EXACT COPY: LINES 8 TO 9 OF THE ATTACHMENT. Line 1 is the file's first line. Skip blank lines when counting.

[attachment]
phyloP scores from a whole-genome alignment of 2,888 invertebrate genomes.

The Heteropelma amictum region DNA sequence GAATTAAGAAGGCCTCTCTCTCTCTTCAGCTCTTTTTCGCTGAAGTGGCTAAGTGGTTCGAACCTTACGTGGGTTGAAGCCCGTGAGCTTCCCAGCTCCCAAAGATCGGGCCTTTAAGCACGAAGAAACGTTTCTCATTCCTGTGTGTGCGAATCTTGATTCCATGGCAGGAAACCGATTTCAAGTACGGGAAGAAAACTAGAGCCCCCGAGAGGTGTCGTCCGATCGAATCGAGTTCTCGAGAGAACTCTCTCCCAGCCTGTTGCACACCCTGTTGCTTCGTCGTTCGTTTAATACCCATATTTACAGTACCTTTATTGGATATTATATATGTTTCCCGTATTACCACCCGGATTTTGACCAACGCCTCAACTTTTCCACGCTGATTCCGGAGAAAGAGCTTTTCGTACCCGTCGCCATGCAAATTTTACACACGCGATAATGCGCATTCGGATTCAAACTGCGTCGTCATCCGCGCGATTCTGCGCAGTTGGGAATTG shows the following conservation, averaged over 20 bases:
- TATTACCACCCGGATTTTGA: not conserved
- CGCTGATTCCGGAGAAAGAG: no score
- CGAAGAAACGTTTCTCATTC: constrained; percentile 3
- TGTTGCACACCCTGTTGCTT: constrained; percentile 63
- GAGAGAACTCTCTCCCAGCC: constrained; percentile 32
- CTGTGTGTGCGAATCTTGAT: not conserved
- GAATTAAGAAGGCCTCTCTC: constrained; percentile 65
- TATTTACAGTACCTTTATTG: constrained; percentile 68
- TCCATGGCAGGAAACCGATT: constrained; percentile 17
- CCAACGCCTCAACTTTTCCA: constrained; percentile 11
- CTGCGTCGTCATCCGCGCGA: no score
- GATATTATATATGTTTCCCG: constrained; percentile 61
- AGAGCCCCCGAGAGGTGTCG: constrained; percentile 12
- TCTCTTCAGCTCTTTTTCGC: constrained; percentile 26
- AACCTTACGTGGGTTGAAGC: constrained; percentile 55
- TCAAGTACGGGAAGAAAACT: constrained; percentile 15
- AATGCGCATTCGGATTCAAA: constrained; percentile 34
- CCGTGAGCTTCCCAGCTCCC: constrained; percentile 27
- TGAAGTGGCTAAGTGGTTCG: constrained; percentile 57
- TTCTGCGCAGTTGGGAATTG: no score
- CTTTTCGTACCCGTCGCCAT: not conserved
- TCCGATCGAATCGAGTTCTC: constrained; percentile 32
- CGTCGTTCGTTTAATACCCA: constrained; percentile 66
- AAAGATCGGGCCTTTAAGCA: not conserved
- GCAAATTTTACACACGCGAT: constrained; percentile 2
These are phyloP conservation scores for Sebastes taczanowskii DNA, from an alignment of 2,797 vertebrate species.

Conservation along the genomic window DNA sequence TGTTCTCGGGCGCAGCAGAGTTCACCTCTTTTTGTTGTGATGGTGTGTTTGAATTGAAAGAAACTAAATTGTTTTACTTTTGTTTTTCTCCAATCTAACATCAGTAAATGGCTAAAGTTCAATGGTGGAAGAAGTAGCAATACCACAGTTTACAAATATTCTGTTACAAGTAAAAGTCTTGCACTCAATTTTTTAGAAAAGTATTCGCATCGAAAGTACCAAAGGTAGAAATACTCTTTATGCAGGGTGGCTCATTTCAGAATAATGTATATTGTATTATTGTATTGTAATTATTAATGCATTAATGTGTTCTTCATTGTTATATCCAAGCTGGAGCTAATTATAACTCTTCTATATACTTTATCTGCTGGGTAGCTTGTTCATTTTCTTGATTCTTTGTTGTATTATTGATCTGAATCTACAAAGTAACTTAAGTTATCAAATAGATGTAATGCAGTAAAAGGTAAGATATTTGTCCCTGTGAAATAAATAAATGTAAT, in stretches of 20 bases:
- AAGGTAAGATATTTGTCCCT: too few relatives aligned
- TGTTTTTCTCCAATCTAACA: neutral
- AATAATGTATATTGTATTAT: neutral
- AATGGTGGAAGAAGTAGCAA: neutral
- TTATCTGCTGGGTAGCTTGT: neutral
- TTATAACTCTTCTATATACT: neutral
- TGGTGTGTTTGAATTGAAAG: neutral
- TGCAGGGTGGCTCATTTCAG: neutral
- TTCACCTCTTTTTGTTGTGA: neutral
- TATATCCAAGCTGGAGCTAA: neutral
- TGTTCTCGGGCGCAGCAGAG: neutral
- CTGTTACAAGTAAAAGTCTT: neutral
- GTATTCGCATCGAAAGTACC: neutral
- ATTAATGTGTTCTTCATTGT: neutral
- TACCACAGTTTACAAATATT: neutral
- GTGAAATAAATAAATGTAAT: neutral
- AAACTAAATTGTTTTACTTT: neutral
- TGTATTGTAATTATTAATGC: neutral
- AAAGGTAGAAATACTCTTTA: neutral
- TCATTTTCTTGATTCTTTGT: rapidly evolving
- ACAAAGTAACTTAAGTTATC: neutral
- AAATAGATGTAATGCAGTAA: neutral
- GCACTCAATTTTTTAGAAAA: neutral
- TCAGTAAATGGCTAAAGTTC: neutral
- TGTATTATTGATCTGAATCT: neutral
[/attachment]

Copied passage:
- CTGTGTGTGCGAATCTTGAT: not conserved
- GAATTAAGAAGGCCTCTCTC: constrained; percentile 65